Sabrina Gurten, BSc
Since I grew up in the countryside in the middle of the Swiss Alps (Wallis), I have always been very close to nature. After finishing my Bachelor’s degree in Basel, I decided to move to Innsbruck – back to the mountains, where I started my Master studying Ecology & Biodiversity with a focus on alpine ecosystems.
My Master thesis is part of the INTERREG-A-project «protectAlps», an international venture, in the frame of which Veronika Hierlmeier does her PhD thesis. In recent years, insects experienced a high loss in diversity and abundance, even in remote areas where the direct effects of agriculture and industry are negligible. One reason for this incidence might be globally distributed, harmful substances: so-called persistent organic pollutants, short-named known as POPs. By studying wild bees at the Zugspitze (Germany) and at the Hoher Sonnblick (Austria) by means of population genetics and morphometrics, we aim at revealing a potential link between the accumulation of POPs in alpine ecosystems and insect’s exposure to these substances. Besides the new insights into the general influence of POPs on insects, «protectAlps» also aims at establish a way to protect and conserve alpine biodiversity on a cross-national scale.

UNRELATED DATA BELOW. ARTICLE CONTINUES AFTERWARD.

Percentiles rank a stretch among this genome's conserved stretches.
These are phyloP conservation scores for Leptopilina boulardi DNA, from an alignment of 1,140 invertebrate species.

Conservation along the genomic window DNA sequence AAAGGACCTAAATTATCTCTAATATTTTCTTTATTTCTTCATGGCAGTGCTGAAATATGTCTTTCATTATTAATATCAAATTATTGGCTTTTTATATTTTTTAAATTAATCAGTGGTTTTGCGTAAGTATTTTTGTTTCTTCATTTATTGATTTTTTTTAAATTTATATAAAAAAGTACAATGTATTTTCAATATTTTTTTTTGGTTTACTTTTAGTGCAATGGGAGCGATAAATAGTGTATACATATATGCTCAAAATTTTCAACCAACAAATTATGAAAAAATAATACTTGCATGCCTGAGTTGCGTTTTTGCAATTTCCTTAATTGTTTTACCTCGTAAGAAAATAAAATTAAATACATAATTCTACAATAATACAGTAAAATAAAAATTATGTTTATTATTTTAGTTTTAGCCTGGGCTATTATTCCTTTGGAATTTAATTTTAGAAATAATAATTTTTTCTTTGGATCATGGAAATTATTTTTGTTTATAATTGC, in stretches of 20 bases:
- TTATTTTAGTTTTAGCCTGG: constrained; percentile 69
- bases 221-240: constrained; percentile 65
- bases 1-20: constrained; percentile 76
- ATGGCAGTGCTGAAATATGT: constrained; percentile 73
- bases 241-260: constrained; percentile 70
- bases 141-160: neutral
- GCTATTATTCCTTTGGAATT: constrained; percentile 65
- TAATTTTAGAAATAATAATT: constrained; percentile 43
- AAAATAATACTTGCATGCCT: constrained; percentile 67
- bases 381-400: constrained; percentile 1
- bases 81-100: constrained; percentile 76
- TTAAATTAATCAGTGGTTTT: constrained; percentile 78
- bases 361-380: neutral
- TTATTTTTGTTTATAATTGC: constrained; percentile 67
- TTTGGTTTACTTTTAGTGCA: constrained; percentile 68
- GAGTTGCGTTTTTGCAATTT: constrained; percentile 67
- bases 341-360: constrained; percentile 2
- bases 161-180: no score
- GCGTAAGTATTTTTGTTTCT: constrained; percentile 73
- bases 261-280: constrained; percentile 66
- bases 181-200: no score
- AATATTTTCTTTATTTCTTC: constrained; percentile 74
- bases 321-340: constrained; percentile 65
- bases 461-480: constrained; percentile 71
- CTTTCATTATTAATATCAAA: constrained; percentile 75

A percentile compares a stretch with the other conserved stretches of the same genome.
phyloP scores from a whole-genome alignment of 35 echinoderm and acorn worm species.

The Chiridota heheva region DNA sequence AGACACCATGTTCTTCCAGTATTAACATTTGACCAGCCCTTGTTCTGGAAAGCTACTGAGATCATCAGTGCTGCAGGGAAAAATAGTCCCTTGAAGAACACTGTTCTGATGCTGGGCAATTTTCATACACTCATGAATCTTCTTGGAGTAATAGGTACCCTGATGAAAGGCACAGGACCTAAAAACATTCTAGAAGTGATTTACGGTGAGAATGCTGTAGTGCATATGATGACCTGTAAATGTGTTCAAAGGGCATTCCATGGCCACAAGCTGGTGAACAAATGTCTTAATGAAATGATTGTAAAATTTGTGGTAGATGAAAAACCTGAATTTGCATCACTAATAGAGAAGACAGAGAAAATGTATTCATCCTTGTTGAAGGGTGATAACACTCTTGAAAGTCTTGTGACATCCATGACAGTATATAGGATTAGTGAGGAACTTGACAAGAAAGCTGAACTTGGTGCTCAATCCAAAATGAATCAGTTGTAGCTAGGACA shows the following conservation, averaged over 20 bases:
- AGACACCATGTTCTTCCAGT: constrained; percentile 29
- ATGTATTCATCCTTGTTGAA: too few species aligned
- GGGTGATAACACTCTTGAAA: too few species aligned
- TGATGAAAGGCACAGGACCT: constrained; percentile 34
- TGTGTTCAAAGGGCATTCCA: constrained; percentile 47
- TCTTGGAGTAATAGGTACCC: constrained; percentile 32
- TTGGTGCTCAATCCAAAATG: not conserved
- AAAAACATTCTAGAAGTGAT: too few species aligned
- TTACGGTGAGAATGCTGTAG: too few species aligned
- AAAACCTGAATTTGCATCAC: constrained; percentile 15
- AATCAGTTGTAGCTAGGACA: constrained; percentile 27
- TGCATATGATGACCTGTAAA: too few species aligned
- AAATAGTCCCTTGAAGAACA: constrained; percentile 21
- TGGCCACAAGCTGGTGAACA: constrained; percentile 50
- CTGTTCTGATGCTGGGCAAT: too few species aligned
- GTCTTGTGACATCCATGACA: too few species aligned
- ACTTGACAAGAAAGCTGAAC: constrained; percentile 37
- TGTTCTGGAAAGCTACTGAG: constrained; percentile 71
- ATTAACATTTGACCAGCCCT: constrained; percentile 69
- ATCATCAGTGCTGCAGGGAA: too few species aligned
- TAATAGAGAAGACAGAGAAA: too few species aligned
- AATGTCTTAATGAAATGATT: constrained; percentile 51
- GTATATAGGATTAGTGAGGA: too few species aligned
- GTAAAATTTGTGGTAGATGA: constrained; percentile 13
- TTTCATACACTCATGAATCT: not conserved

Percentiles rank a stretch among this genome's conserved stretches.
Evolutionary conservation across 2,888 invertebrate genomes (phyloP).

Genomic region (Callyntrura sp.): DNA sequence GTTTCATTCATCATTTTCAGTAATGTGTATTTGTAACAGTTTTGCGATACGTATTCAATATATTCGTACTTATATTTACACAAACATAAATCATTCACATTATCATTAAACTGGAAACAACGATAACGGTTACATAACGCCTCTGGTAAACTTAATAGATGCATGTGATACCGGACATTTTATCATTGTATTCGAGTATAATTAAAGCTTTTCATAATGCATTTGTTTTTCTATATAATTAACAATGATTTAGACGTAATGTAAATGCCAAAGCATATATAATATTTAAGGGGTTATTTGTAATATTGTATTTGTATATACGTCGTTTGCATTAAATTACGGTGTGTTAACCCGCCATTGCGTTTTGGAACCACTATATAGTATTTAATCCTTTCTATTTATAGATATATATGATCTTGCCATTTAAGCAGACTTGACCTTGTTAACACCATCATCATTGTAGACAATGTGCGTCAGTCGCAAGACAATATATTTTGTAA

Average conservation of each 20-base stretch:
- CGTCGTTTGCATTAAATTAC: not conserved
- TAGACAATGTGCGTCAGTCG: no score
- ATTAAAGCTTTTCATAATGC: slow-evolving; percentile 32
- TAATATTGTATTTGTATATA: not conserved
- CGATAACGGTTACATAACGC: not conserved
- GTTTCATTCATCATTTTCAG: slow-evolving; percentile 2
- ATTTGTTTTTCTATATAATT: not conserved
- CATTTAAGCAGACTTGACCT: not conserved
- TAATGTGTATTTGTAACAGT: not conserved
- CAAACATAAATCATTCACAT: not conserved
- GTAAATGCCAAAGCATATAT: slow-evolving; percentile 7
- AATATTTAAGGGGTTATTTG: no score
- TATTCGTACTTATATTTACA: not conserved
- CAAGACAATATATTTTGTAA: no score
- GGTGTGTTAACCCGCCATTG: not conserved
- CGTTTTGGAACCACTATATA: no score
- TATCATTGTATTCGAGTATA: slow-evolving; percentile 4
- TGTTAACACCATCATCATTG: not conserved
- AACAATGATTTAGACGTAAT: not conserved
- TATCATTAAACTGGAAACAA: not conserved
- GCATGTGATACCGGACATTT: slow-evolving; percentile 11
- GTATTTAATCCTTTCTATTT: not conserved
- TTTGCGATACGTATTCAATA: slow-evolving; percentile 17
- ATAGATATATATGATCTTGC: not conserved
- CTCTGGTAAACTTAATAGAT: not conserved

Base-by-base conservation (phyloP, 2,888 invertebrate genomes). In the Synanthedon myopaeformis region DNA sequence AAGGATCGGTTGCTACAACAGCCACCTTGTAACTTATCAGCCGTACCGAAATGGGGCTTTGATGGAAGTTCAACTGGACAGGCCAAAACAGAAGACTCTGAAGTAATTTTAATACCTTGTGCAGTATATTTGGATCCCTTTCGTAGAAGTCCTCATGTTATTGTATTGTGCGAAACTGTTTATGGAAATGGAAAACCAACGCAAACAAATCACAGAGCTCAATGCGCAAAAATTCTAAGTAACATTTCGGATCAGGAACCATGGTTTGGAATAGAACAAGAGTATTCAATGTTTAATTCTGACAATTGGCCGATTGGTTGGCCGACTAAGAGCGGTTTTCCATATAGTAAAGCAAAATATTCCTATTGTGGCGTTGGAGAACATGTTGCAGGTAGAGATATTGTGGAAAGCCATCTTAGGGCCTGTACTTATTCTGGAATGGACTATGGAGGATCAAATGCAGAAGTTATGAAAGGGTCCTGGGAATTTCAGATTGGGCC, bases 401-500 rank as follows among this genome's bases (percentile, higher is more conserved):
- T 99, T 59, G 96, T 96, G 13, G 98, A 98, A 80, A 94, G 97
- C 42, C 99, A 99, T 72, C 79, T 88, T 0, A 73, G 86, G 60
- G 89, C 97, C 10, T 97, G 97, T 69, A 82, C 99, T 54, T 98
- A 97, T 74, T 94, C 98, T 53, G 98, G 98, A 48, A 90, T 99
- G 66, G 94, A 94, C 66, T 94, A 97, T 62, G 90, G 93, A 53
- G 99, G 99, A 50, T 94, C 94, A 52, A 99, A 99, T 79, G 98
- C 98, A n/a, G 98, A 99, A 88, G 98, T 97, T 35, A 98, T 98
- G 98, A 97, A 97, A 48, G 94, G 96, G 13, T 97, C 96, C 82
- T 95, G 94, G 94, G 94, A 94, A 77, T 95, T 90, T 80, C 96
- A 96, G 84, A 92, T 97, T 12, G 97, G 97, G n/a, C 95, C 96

Population genetics and genomics
Traditional morphology and geometric morphometrics